In block 108, the user selects which of the paginated pages 106 will be searched for index entries. In block 110 the selected pages are loaded into the computer and, in block 112, the text on the selected pages is searched for delineated index entries. Duplicate entries are eliminated. As index entries are found, they are parsed (fragmented) into their smallest components and, in block 114, stored into a proof list 116.

FIG. 4b illustrates a flow chart describing additional processing of the index. In block 118, the proof list 116 is loaded into the computer for editing. In block 120, the proof list is edited by the user to correct obvious errors. In block 122, the edited proof list is stored in a computer file.

Blocks 124-132 illustrate the merging of the proof list into index master list 134. In block 124, the proof list 116 and master list 134 are loaded into the computer from their respective computer files. The index entries from the proof list 116 are compared to the index entries in the master list 134 having the same last name in block 126. In block 128, where matching entries are found, page numbers from the proof list are added to the master list. In block 130, where index entries from the proof list 116 do not match an index entry in the master list 134, both the name and page numbers are added to the master list 134. In block 132, the master list is stored in a computer file and an error report 136 is generated.

The error report 136 lists index entries which cannot be merged from the proof list to the master list. Typically, this will occur if an entry from the proof list matches more than one name on the master list. This can occur if there are two or more people with the same name on the master list. For example, if "Susan L. Wilson" and "Susan A. Wilson" are on the master list 134, but in the yearbook copy, only "Susan Wilson" is identified on page 100, the automatic indexing program cannot accurately match the "Susan Wilson" on page 100 to either entry on the master list. The user may add page 100 to the entry on the master list as described hereinabove, or the proof list may be edited and remerged.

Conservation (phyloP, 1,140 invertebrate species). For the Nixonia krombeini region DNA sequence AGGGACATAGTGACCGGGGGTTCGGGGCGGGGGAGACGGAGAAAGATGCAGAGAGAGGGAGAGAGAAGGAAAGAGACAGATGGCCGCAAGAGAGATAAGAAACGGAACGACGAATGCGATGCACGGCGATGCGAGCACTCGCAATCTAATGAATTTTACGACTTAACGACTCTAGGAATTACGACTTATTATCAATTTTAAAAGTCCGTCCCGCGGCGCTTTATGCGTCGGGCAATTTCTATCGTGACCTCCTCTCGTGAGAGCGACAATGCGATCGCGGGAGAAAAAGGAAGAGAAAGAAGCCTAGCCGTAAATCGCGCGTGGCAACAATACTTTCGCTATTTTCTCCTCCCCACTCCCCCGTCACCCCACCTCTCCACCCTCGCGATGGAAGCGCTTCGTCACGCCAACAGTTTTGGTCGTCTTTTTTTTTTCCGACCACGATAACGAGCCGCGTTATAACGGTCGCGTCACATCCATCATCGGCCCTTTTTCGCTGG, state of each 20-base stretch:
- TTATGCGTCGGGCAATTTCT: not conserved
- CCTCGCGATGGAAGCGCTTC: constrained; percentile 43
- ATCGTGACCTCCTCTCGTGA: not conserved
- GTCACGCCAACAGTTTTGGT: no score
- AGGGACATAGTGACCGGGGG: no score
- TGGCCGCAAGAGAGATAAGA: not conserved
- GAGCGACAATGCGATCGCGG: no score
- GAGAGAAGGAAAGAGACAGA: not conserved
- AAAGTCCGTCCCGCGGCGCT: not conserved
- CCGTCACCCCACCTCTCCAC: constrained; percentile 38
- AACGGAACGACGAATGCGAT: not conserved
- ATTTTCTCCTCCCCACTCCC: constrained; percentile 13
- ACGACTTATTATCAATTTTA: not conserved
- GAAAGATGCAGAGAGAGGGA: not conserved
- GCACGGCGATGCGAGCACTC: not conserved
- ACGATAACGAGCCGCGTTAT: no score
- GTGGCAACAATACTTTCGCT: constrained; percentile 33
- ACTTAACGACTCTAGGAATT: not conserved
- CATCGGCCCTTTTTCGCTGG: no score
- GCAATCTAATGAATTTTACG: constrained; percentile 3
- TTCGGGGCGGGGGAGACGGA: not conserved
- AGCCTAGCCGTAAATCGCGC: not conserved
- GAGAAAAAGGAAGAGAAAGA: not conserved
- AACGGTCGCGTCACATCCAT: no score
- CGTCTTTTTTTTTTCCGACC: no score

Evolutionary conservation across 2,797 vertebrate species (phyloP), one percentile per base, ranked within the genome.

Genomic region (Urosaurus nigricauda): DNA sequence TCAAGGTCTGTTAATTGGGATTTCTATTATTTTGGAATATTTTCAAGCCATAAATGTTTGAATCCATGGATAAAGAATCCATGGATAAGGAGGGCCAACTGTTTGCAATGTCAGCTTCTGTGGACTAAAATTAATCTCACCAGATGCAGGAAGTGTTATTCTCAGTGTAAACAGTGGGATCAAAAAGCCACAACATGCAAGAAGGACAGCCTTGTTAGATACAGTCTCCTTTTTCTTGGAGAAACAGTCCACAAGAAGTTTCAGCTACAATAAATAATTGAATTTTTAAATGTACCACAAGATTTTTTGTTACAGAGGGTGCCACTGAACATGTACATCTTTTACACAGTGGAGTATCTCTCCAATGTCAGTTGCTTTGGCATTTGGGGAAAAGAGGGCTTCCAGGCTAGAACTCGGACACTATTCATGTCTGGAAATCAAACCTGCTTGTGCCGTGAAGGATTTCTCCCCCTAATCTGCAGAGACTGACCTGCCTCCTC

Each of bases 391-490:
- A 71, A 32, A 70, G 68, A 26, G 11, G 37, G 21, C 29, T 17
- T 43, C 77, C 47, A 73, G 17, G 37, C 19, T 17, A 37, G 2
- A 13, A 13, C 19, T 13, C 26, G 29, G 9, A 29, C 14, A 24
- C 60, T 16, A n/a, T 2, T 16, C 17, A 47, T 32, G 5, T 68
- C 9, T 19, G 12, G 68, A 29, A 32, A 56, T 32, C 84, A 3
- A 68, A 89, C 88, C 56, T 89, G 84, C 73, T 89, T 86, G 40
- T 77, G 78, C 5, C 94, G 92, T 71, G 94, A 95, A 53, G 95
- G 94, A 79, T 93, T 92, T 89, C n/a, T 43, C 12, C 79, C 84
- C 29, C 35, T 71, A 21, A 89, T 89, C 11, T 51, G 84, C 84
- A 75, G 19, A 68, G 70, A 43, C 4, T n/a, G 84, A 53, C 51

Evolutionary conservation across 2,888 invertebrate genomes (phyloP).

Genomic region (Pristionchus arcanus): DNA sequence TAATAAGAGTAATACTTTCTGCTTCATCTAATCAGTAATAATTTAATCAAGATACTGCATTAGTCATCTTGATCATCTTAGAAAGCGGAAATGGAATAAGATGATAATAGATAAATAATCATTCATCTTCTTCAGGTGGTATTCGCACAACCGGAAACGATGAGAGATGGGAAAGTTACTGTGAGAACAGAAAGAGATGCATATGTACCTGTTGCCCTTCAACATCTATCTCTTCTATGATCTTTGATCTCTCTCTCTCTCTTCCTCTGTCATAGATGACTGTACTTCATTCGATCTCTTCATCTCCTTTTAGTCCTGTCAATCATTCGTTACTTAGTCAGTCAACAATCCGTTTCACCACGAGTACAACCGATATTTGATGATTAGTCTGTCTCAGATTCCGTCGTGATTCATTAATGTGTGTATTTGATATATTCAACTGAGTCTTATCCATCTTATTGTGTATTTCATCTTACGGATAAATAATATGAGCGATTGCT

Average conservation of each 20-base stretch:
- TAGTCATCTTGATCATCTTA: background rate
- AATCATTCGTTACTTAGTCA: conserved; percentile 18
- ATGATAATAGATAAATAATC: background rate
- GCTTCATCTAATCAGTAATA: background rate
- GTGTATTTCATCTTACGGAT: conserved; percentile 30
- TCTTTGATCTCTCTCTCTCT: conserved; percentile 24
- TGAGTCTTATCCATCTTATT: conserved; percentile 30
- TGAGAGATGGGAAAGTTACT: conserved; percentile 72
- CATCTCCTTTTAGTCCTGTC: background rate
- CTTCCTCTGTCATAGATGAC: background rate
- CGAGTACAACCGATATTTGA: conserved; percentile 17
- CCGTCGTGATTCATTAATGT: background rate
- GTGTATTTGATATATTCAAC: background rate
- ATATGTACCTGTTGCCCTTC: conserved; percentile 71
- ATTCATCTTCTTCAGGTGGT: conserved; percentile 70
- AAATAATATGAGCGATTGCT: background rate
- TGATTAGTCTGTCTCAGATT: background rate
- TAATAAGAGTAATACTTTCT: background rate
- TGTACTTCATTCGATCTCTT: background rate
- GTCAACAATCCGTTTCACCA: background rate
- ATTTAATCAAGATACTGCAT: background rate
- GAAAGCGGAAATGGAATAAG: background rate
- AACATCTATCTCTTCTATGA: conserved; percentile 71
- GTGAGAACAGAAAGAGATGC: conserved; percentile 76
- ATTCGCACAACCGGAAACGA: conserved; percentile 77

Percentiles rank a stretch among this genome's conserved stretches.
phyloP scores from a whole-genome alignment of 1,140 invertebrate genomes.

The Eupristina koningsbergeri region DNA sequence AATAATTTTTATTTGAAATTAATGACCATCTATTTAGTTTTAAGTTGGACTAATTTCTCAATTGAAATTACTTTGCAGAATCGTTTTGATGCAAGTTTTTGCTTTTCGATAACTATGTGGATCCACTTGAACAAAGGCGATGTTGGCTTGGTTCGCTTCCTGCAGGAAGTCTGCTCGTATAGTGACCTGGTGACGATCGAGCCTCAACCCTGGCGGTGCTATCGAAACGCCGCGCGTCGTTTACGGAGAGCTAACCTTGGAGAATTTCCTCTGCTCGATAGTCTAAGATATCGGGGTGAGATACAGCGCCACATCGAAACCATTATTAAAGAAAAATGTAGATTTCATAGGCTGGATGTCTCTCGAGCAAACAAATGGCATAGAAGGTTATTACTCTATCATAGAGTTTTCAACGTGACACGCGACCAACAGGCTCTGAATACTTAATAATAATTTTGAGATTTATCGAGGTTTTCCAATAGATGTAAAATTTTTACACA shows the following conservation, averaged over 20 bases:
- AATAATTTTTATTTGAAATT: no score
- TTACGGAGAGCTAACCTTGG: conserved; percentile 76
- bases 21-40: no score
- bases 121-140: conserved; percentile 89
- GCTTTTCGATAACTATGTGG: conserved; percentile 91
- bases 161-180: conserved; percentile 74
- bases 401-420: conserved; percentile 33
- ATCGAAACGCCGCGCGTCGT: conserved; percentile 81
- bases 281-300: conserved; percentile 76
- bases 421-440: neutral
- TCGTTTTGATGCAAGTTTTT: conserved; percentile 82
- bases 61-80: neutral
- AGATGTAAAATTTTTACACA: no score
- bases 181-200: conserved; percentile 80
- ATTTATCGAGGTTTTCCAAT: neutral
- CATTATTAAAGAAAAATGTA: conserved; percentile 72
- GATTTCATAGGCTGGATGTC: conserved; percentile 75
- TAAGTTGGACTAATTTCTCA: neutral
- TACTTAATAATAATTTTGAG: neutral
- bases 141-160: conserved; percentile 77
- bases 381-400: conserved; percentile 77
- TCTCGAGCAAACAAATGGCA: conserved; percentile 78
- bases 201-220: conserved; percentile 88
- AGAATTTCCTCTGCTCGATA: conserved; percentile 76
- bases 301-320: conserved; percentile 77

In order to match index entries, a range of check points are analyzed. First, entries are organized alphabetically by last name or subject name, and duplicates are combined. Second, the automatic indexing program attempts to match entry by first name, middle name and nick name. Duplicates are merged. Finally, entries with initials for first, middle or nick names are matched and merged. If one or more variables agree, the match is accepted and the entry is indexed. For example, if a master list entry is entered with the last name "Jones" first name "Charles" middle name "Lee" and nickname "Skip" all of the following variations of the name would be matched from the proof list to the master list entry: "Charles Jones" "CHARLES JONES" "Charles Lee Jones", "C. Lee Jones", "Lee Jones", "Jones, C. Skip" "C. Jones" "C. Jones" "L. Jones" "C.L. Jones" "Skip Jones" "C. Skip Jones" "C L Jones" "Jones, Charles", "Jones, L.", "Jones, C.L.", "Jones, Skip" and "Charles (Skip) Jones".